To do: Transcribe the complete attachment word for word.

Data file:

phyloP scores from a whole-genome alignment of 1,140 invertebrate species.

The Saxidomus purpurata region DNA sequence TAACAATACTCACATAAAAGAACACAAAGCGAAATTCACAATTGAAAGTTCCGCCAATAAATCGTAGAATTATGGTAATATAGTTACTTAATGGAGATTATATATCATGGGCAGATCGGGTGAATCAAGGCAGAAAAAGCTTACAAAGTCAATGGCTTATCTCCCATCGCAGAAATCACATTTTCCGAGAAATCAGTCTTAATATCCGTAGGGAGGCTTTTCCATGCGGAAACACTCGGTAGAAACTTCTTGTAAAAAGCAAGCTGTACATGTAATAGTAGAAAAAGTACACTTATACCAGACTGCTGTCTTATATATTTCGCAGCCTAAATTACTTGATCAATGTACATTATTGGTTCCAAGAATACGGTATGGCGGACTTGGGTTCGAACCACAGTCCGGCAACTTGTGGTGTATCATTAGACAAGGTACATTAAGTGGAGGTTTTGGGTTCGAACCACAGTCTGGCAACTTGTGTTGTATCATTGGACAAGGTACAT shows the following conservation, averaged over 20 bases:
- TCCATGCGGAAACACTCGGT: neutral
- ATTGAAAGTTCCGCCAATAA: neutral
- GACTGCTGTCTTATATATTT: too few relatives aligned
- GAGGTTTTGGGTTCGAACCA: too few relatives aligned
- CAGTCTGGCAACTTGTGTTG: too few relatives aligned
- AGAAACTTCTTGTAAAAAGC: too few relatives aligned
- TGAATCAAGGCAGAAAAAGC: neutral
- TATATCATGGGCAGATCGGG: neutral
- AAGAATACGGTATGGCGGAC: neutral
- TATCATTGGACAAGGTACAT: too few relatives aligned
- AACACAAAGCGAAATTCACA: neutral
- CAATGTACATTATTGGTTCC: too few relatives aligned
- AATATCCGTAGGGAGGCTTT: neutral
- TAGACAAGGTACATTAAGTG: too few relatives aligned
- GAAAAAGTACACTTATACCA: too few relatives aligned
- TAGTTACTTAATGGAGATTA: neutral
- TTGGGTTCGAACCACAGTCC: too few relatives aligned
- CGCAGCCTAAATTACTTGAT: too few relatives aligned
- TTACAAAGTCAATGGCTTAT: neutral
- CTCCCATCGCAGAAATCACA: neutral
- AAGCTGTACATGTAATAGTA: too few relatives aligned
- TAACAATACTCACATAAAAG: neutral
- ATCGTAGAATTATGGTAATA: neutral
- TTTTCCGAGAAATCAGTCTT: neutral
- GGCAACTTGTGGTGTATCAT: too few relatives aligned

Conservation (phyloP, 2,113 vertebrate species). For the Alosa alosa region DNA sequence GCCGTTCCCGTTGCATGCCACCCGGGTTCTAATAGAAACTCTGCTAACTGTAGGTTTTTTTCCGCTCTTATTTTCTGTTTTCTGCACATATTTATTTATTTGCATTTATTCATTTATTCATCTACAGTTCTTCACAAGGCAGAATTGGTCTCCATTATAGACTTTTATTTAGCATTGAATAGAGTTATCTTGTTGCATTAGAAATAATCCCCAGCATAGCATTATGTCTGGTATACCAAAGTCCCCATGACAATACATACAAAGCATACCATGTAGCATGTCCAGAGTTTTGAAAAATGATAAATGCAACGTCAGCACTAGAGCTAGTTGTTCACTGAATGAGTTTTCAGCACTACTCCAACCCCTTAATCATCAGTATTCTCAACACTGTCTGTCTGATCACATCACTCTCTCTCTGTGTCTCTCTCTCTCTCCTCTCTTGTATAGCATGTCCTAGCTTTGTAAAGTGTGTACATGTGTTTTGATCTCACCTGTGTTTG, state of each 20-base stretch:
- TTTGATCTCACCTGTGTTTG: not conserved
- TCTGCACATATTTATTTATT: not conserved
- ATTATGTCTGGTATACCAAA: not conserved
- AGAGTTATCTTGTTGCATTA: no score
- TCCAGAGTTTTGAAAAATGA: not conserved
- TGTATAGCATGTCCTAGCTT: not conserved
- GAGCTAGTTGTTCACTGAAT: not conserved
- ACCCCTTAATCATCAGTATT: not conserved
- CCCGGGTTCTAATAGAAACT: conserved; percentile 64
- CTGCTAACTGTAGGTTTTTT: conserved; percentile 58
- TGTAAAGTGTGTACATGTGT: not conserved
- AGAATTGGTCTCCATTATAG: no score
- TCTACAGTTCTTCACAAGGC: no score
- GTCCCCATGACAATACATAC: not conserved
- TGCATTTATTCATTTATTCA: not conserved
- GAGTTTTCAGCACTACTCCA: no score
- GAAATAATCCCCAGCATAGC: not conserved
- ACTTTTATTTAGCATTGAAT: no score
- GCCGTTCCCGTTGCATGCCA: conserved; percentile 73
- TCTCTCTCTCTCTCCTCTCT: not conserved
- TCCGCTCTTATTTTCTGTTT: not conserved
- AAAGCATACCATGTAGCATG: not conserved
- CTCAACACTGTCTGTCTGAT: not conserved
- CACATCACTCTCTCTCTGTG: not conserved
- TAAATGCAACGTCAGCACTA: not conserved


phyloP scores from a whole-genome alignment of 1,140 invertebrate species.

The Saxidomus purpurata region DNA sequence TAACAATACTCACATAAAAGAACACAAAGCGAAATTCACAATTGAAAGTTCCGCCAATAAATCGTAGAATTATGGTAATATAGTTACTTAATGGAGATTATATATCATGGGCAGATCGGGTGAATCAAGGCAGAAAAAGCTTACAAAGTCAATGGCTTATCTCCCATCGCAGAAATCACATTTTCCGAGAAATCAGTCTTAATATCCGTAGGGAGGCTTTTCCATGCGGAAACACTCGGTAGAAACTTCTTGTAAAAAGCAAGCTGTACATGTAATAGTAGAAAAAGTACACTTATACCAGACTGCTGTCTTATATATTTCGCAGCCTAAATTACTTGATCAATGTACATTATTGGTTCCAAGAATACGGTATGGCGGACTTGGGTTCGAACCACAGTCCGGCAACTTGTGGTGTATCATTAGACAAGGTACATTAAGTGGAGGTTTTGGGTTCGAACCACAGTCTGGCAACTTGTGTTGTATCATTGGACAAGGTACAT shows the following conservation, averaged over 20 bases:
- TCCATGCGGAAACACTCGGT: neutral
- ATTGAAAGTTCCGCCAATAA: neutral
- GACTGCTGTCTTATATATTT: too few relatives aligned
- GAGGTTTTGGGTTCGAACCA: too few relatives aligned
- CAGTCTGGCAACTTGTGTTG: too few relatives aligned
- AGAAACTTCTTGTAAAAAGC: too few relatives aligned
- TGAATCAAGGCAGAAAAAGC: neutral
- TATATCATGGGCAGATCGGG: neutral
- AAGAATACGGTATGGCGGAC: neutral
- TATCATTGGACAAGGTACAT: too few relatives aligned
- AACACAAAGCGAAATTCACA: neutral
- CAATGTACATTATTGGTTCC: too few relatives aligned
- AATATCCGTAGGGAGGCTTT: neutral
- TAGACAAGGTACATTAAGTG: too few relatives aligned
- GAAAAAGTACACTTATACCA: too few relatives aligned
- TAGTTACTTAATGGAGATTA: neutral
- TTGGGTTCGAACCACAGTCC: too few relatives aligned
- CGCAGCCTAAATTACTTGAT: too few relatives aligned
- TTACAAAGTCAATGGCTTAT: neutral
- CTCCCATCGCAGAAATCACA: neutral
- AAGCTGTACATGTAATAGTA: too few relatives aligned
- TAACAATACTCACATAAAAG: neutral
- ATCGTAGAATTATGGTAATA: neutral
- TTTTCCGAGAAATCAGTCTT: neutral
- GGCAACTTGTGGTGTATCAT: too few relatives aligned

Conservation (phyloP, 2,113 vertebrate species). For the Alosa alosa region DNA sequence GCCGTTCCCGTTGCATGCCACCCGGGTTCTAATAGAAACTCTGCTAACTGTAGGTTTTTTTCCGCTCTTATTTTCTGTTTTCTGCACATATTTATTTATTTGCATTTATTCATTTATTCATCTACAGTTCTTCACAAGGCAGAATTGGTCTCCATTATAGACTTTTATTTAGCATTGAATAGAGTTATCTTGTTGCATTAGAAATAATCCCCAGCATAGCATTATGTCTGGTATACCAAAGTCCCCATGACAATACATACAAAGCATACCATGTAGCATGTCCAGAGTTTTGAAAAATGATAAATGCAACGTCAGCACTAGAGCTAGTTGTTCACTGAATGAGTTTTCAGCACTACTCCAACCCCTTAATCATCAGTATTCTCAACACTGTCTGTCTGATCACATCACTCTCTCTCTGTGTCTCTCTCTCTCTCCTCTCTTGTATAGCATGTCCTAGCTTTGTAAAGTGTGTACATGTGTTTTGATCTCACCTGTGTTTG, state of each 20-base stretch:
- TTTGATCTCACCTGTGTTTG: not conserved
- TCTGCACATATTTATTTATT: not conserved
- ATTATGTCTGGTATACCAAA: not conserved
- AGAGTTATCTTGTTGCATTA: no score
- TCCAGAGTTTTGAAAAATGA: not conserved
- TGTATAGCATGTCCTAGCTT: not conserved
- GAGCTAGTTGTTCACTGAAT: not conserved
- ACCCCTTAATCATCAGTATT: not conserved
- CCCGGGTTCTAATAGAAACT: conserved; percentile 64
- CTGCTAACTGTAGGTTTTTT: conserved; percentile 58
- TGTAAAGTGTGTACATGTGT: not conserved
- AGAATTGGTCTCCATTATAG: no score
- TCTACAGTTCTTCACAAGGC: no score
- GTCCCCATGACAATACATAC: not conserved
- TGCATTTATTCATTTATTCA: not conserved
- GAGTTTTCAGCACTACTCCA: no score
- GAAATAATCCCCAGCATAGC: not conserved
- ACTTTTATTTAGCATTGAAT: no score
- GCCGTTCCCGTTGCATGCCA: conserved; percentile 73
- TCTCTCTCTCTCTCCTCTCT: not conserved
- TCCGCTCTTATTTTCTGTTT: not conserved
- AAAGCATACCATGTAGCATG: not conserved
- CTCAACACTGTCTGTCTGAT: not conserved
- CACATCACTCTCTCTCTGTG: not conserved
- TAAATGCAACGTCAGCACTA: not conserved